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As Prescribed Blog



As Prescribed Blog

Start exercising with 'Rock the Walk'

Tiffany Tiffany September 2, 2016 0 Comments General Health

Happy September everyone!

It’s crazy to think the kiddos are back to school, football is starting up and the days are getting shorter—what!? WHERE DID THE SUMMER GO?!
For me, summer is a little more ‘loosy goosy’ with schedules. Between sporting events, BBQ’s, grad parties, weddings, and “let’s go to the beach today because we can” days, the routine is a bit off and unfortunately my exercise regime suffers too. Now that the schedule has leveled out, I find it can be hard to get back on track with exercising.

I know I do better with exercising if I have a motivator—whether that’s a vacation coming up, a 5k race or a friend who really wants to exercise. There’s just something about having that push and drive that helps keep me focused and to help get that first step forward with starting something new.
A cool motivator that Fort HealthCare is offering to the area communities is an exercise challenge called “Rock the Walk”. This is a FREE (let me repeat, free!) challenge that encourages individuals to start moving or to continue with their exercise regimes.

The rules are simple:

  1. Sign up for challenge.
  2. Commit to completing the ‘required’ tasks each week, which include exercising for 150 minutes a week and completing a quiz each week after reading the education.
  3. Be eligible for winning cool prizes.

….that’s it! Totally doable, right?

Some of you may be caught up on the “150 minutes of exercise a week”, and it seems like a lot, especially if you have not exercised in a while. In reality, it breaks down to just under 22 minutes a day and you can start slow with this. Whether you’re sprinting or walking slowly—exercise is exercise, moving is moving.

For the “already exercisers” reading this, this challenge is a great way for you to continue with your exercise regime, and maybe even help you increase the amount of time or days that you are exercising. I’m not saying you need to exercise 7 hours a day, but if you’re exercising 3 days a week, this is a great way to encourage yourself to aim for 4-5 days, or if your workouts are 30 minutes, aim for 35 or 40 for extra calorie-torching.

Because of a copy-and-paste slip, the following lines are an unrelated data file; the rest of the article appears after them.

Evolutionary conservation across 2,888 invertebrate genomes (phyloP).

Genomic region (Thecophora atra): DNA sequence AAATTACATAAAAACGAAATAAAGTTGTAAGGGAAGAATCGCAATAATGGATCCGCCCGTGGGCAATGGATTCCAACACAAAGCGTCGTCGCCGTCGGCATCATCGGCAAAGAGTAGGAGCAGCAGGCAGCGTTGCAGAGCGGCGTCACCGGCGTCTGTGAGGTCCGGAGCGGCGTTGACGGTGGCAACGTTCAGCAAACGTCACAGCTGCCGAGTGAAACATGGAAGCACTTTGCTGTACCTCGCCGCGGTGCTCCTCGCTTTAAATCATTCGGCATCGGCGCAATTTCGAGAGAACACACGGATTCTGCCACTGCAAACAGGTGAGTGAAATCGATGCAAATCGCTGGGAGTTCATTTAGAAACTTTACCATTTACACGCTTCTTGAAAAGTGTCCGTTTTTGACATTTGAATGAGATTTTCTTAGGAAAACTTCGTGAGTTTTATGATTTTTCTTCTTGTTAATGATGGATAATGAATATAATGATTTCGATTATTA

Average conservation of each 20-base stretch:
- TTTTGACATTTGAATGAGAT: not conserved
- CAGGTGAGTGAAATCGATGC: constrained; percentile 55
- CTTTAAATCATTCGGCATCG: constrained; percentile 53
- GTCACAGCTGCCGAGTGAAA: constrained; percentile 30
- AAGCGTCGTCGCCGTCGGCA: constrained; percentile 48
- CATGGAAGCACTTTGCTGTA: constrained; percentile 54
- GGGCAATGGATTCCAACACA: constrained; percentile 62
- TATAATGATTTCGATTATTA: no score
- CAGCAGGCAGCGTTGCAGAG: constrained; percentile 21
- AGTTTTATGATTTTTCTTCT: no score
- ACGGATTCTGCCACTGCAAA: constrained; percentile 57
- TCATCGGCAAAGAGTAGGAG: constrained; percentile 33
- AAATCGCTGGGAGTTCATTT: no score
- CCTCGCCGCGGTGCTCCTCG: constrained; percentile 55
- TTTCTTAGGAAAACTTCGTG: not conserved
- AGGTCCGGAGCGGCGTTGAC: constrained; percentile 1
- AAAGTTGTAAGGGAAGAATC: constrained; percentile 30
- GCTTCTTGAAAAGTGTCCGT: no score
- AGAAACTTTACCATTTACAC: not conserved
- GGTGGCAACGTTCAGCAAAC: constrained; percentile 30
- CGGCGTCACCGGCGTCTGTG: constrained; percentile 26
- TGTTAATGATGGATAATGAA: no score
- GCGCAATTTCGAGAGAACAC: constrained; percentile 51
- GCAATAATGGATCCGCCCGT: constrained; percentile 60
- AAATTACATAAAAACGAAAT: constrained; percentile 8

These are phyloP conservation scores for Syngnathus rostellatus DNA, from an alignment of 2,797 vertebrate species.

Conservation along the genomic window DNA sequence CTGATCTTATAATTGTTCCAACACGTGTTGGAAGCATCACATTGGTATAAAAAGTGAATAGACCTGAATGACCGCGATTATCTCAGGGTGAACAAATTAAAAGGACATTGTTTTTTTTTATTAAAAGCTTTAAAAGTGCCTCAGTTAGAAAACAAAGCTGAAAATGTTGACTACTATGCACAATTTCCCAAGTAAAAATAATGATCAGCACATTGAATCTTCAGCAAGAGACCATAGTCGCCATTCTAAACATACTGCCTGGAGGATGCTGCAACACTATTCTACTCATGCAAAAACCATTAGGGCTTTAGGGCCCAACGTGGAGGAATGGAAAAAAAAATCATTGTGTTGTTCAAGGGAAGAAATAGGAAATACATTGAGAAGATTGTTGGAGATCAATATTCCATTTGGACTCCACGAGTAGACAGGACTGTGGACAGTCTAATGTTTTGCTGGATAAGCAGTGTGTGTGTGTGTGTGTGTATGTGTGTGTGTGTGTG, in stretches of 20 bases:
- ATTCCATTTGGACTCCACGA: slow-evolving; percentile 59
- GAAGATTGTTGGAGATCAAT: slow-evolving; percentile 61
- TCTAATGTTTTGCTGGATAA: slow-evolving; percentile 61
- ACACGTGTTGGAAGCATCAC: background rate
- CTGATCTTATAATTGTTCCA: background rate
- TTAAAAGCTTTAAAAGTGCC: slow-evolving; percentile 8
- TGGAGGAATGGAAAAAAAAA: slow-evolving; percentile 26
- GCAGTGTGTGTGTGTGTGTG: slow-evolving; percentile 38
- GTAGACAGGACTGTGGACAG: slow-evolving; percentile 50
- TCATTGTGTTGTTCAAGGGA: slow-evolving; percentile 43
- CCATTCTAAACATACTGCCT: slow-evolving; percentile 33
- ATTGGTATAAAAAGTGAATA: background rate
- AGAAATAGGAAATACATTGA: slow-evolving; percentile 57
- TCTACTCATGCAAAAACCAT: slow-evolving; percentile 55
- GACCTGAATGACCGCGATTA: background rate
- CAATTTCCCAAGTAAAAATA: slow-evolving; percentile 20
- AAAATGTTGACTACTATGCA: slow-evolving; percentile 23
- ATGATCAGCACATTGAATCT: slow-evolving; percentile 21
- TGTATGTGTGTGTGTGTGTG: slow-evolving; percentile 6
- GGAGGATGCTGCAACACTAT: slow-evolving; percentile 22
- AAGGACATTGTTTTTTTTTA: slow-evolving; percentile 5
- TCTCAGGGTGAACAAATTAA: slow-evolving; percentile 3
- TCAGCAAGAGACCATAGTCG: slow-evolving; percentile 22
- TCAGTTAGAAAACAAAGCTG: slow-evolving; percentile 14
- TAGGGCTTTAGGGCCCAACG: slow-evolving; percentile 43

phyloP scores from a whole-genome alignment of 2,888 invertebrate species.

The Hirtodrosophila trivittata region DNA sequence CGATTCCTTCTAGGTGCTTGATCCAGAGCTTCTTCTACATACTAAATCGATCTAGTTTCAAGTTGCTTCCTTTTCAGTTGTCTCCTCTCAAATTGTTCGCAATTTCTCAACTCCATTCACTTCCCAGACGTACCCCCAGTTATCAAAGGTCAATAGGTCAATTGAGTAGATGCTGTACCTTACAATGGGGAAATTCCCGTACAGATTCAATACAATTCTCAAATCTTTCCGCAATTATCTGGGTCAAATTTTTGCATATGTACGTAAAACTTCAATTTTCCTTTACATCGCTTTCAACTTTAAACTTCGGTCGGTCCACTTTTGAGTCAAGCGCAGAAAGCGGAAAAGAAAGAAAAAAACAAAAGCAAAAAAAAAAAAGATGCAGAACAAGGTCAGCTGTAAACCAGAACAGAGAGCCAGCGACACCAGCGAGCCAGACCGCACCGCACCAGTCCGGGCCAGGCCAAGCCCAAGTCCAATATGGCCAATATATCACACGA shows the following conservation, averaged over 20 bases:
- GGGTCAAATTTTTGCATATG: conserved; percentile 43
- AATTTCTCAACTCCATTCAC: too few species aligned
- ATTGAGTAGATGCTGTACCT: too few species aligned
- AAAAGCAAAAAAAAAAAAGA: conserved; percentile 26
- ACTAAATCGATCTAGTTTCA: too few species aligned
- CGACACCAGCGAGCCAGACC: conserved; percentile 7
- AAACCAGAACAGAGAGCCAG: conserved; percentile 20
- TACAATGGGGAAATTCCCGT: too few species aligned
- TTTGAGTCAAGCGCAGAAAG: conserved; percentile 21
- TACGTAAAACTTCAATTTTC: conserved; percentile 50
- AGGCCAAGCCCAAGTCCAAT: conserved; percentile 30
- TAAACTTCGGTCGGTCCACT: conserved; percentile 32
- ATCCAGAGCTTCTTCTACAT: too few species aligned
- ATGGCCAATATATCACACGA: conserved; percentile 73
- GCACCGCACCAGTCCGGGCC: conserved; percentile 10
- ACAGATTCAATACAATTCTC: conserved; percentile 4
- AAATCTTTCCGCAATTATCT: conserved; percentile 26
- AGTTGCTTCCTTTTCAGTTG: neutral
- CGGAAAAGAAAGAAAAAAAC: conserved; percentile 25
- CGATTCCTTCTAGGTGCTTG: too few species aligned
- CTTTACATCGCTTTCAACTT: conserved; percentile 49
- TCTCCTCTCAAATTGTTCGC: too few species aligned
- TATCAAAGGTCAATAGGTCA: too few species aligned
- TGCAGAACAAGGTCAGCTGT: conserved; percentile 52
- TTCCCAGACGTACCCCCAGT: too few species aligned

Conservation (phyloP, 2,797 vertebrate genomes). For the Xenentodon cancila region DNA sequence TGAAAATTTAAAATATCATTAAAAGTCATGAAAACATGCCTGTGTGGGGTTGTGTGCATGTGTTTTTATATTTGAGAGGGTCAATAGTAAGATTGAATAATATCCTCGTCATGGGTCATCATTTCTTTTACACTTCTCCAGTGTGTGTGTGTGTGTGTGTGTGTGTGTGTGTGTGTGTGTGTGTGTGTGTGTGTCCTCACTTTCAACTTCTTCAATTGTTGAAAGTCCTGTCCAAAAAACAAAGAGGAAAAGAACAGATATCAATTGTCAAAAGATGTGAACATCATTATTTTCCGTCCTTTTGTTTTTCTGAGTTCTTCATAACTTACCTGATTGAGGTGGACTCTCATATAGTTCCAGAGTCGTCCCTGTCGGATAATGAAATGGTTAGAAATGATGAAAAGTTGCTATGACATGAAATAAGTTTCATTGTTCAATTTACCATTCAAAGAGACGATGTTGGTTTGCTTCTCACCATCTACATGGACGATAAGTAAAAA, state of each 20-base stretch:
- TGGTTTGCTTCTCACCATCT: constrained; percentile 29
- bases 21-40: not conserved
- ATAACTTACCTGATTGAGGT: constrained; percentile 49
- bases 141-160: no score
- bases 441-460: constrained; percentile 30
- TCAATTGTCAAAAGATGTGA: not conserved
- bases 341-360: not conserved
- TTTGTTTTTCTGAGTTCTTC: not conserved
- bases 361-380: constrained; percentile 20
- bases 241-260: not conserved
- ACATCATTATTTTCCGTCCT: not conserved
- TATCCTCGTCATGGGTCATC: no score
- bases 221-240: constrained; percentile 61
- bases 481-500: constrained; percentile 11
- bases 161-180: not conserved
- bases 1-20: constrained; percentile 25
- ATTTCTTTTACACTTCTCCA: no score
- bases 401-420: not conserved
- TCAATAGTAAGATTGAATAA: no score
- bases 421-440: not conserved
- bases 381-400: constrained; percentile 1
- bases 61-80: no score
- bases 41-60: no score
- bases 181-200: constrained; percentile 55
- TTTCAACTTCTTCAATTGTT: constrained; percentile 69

For the “I-used-to-exercise-and-I-fell-off-the-bandwagon-awhile-ago” or “Yea-I’ve-never-exercised-a-day-in-my-life-and-I’m-not-sure-where-to-start” individuals reading this, this is a great opportunity to start fresh, and to begin an exercise regime. My recommendations for starting an exercise program are:

  1. Get clearance from your primary care provider. They can identify any concerns that may affect your exercise, and help work with you to identify anything you need to be aware of while exercising.
  2. Pick your poison. What type of exercise are you interested in?  Are you the type that you want to exercise alone, or would you do better in a fitness class. Lots of equipment, or little. People who engage in exercise that they like, will look forward to it, and will (hopefully!) stick with it longer.
  3. Get the right gear.  Are you going to start walking? Biking? Running? Hiking? Taking a kick-boxing class? Good shoes, comfy clothes and a sweet water bottle are a must.
  4. Warm up/Cool down.  It’s important to gradually warm up your muscles and increase your heart rate (and decrease it after class) to prep your body for exercise, and to help avoid injury and extra soreness.
  5. Start slow. If you decide that you want to start exercising, starting with 15-20 minutes a few times a week is a great idea instead of starting with 60. If you are beginning a running journey, not increasing your mileage too early will help keep your body from being unbearably sore and will help to prevent injury.  The same goes for fitness classes—start with 1 or 2 instead of signing up for 10. You can always work your way up, and if you are injured or burn yourself out early, you may lose that motivation.
  6. Listen to your body. You know yourself better than anyone, and exercise should not make you feel like you are dying. Sweating, a quicker heart rate and dare-I-say happiness after from the good endorphins are all normal. Lightheadedness, chest pain, and difficulty breathing are signs that you need to stop and talk to you doctor asap.
  7. HAVE FUN! I cannot stress this enough—if you are not enjoying the exercise, then you are less likely to continue doing it. Find a workout buddy to walk with or try a class, or ask your significant other or child to join you.

Even if you decide the Rock the Walk challenge is not for you, think about ways that you can add extra steps and exercise into your day. Simple ways are parking further at work or the grocery store, taking the steps instead of the elevator, and walking at your break/lunch. I personally enjoy a good exercise session before work—by getting up just a bit earlier and exercising, sets the tone for the day and makes me feel more alert and ready to tackle the day. If that’s not for you, schedule a bit of time for yourself at night and enjoy the positives that come along the way. Exercise benefits your body in a multitude of ways, and your health is something that should be made a priority.

Until next time!